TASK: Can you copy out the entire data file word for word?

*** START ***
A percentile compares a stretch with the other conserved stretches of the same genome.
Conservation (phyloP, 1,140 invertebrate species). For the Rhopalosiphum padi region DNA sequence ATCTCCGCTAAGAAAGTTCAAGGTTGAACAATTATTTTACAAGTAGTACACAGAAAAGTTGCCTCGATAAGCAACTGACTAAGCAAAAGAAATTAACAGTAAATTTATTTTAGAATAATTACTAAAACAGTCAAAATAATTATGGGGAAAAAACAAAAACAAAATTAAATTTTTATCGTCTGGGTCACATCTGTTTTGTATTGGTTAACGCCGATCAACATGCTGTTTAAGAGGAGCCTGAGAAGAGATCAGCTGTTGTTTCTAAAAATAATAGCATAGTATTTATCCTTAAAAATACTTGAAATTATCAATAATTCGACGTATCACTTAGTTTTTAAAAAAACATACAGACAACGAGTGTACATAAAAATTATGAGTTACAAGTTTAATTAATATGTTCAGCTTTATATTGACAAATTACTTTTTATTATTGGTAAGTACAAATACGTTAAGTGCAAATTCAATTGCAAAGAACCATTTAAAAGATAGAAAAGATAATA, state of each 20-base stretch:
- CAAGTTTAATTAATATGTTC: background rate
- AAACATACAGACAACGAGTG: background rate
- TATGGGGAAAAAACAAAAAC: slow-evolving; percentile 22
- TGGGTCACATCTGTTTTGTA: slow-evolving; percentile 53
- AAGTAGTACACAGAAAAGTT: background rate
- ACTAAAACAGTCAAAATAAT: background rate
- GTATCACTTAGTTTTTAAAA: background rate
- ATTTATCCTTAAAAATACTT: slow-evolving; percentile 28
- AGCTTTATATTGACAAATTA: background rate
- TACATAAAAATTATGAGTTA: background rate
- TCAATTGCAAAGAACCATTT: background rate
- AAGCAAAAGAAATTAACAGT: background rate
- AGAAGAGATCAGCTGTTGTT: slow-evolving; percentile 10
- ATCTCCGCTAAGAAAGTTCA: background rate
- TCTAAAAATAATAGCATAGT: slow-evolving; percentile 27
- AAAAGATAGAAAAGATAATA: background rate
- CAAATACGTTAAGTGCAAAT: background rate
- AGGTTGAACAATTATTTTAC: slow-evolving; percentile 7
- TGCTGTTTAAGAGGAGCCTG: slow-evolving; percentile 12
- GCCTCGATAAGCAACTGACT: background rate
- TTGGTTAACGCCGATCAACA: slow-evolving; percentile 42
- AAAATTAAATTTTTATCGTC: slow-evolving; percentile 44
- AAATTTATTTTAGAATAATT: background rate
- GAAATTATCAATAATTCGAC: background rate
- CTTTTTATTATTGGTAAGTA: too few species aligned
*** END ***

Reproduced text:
A percentile compares a stretch with the other conserved stretches of the same genome.
Conservation (phyloP, 1,140 invertebrate species). For the Rhopalosiphum padi region DNA sequence ATCTCCGCTAAGAAAGTTCAAGGTTGAACAATTATTTTACAAGTAGTACACAGAAAAGTTGCCTCGATAAGCAACTGACTAAGCAAAAGAAATTAACAGTAAATTTATTTTAGAATAATTACTAAAACAGTCAAAATAATTATGGGGAAAAAACAAAAACAAAATTAAATTTTTATCGTCTGGGTCACATCTGTTTTGTATTGGTTAACGCCGATCAACATGCTGTTTAAGAGGAGCCTGAGAAGAGATCAGCTGTTGTTTCTAAAAATAATAGCATAGTATTTATCCTTAAAAATACTTGAAATTATCAATAATTCGACGTATCACTTAGTTTTTAAAAAAACATACAGACAACGAGTGTACATAAAAATTATGAGTTACAAGTTTAATTAATATGTTCAGCTTTATATTGACAAATTACTTTTTATTATTGGTAAGTACAAATACGTTAAGTGCAAATTCAATTGCAAAGAACCATTTAAAAGATAGAAAAGATAATA, state of each 20-base stretch:
- CAAGTTTAATTAATATGTTC: background rate
- AAACATACAGACAACGAGTG: background rate
- TATGGGGAAAAAACAAAAAC: slow-evolving; percentile 22
- TGGGTCACATCTGTTTTGTA: slow-evolving; percentile 53
- AAGTAGTACACAGAAAAGTT: background rate
- ACTAAAACAGTCAAAATAAT: background rate
- GTATCACTTAGTTTTTAAAA: background rate
- ATTTATCCTTAAAAATACTT: slow-evolving; percentile 28
- AGCTTTATATTGACAAATTA: background rate
- TACATAAAAATTATGAGTTA: background rate
- TCAATTGCAAAGAACCATTT: background rate
- AAGCAAAAGAAATTAACAGT: background rate
- AGAAGAGATCAGCTGTTGTT: slow-evolving; percentile 10
- ATCTCCGCTAAGAAAGTTCA: background rate
- TCTAAAAATAATAGCATAGT: slow-evolving; percentile 27
- AAAAGATAGAAAAGATAATA: background rate
- CAAATACGTTAAGTGCAAAT: background rate
- AGGTTGAACAATTATTTTAC: slow-evolving; percentile 7
- TGCTGTTTAAGAGGAGCCTG: slow-evolving; percentile 12
- GCCTCGATAAGCAACTGACT: background rate
- TTGGTTAACGCCGATCAACA: slow-evolving; percentile 42
- AAAATTAAATTTTTATCGTC: slow-evolving; percentile 44
- AAATTTATTTTAGAATAATT: background rate
- GAAATTATCAATAATTCGAC: background rate
- CTTTTTATTATTGGTAAGTA: too few species aligned